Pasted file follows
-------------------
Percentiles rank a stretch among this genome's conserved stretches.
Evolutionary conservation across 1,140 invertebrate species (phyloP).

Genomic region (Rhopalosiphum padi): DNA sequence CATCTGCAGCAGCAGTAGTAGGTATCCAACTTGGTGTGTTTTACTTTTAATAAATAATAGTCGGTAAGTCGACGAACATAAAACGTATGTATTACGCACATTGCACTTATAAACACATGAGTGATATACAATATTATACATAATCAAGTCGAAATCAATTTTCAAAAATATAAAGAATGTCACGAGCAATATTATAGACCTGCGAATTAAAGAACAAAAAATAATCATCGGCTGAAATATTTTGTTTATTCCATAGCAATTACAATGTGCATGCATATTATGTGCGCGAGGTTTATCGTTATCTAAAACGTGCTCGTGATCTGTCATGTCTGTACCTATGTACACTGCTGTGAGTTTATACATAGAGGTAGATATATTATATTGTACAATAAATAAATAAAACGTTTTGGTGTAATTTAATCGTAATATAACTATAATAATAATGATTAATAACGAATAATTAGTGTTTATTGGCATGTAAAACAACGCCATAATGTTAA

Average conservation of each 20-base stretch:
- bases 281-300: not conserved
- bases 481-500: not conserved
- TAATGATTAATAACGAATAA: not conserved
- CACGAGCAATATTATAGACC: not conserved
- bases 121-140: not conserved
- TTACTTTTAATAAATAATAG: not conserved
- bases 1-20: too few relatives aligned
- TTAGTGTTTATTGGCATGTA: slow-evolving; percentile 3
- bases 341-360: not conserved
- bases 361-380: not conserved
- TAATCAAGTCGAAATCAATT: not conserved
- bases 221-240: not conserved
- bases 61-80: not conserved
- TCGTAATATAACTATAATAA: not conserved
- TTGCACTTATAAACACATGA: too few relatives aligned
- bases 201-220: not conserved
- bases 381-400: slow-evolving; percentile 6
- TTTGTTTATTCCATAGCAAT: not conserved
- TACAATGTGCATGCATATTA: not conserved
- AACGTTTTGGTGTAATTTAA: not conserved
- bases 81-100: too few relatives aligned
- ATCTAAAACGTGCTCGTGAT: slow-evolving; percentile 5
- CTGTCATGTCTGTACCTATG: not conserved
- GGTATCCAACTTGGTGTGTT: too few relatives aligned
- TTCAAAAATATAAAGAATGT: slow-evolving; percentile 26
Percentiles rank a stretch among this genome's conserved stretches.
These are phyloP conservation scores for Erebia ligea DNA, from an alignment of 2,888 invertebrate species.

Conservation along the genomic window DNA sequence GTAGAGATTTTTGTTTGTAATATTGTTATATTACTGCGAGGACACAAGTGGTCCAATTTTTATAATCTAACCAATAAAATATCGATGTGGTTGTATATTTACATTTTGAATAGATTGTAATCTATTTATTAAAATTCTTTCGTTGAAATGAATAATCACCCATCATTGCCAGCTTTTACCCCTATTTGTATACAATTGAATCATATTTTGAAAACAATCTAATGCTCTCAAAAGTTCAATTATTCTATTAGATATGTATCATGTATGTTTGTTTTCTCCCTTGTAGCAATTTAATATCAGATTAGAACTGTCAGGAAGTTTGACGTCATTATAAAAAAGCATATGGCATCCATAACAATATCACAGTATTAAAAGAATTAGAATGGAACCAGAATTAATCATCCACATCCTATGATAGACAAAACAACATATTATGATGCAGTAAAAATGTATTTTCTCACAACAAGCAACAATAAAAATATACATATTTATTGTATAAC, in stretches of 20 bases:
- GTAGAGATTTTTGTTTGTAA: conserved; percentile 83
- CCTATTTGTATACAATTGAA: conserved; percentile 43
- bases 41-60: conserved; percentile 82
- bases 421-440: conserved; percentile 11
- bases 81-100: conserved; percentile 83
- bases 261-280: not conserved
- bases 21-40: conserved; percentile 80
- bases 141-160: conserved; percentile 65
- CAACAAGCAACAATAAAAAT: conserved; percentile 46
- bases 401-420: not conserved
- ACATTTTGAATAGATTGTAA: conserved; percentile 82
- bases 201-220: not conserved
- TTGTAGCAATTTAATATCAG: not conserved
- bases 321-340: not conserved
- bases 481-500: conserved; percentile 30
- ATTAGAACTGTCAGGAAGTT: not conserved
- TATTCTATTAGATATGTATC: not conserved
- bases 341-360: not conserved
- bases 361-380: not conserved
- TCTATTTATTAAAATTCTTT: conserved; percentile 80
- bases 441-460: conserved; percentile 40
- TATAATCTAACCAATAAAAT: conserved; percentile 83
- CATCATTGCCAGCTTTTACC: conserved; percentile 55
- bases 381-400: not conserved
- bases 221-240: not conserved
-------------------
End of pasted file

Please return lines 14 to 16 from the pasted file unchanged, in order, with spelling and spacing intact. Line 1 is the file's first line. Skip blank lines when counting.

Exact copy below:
- bases 361-380: not conserved
- TAATCAAGTCGAAATCAATT: not conserved
- bases 221-240: not conserved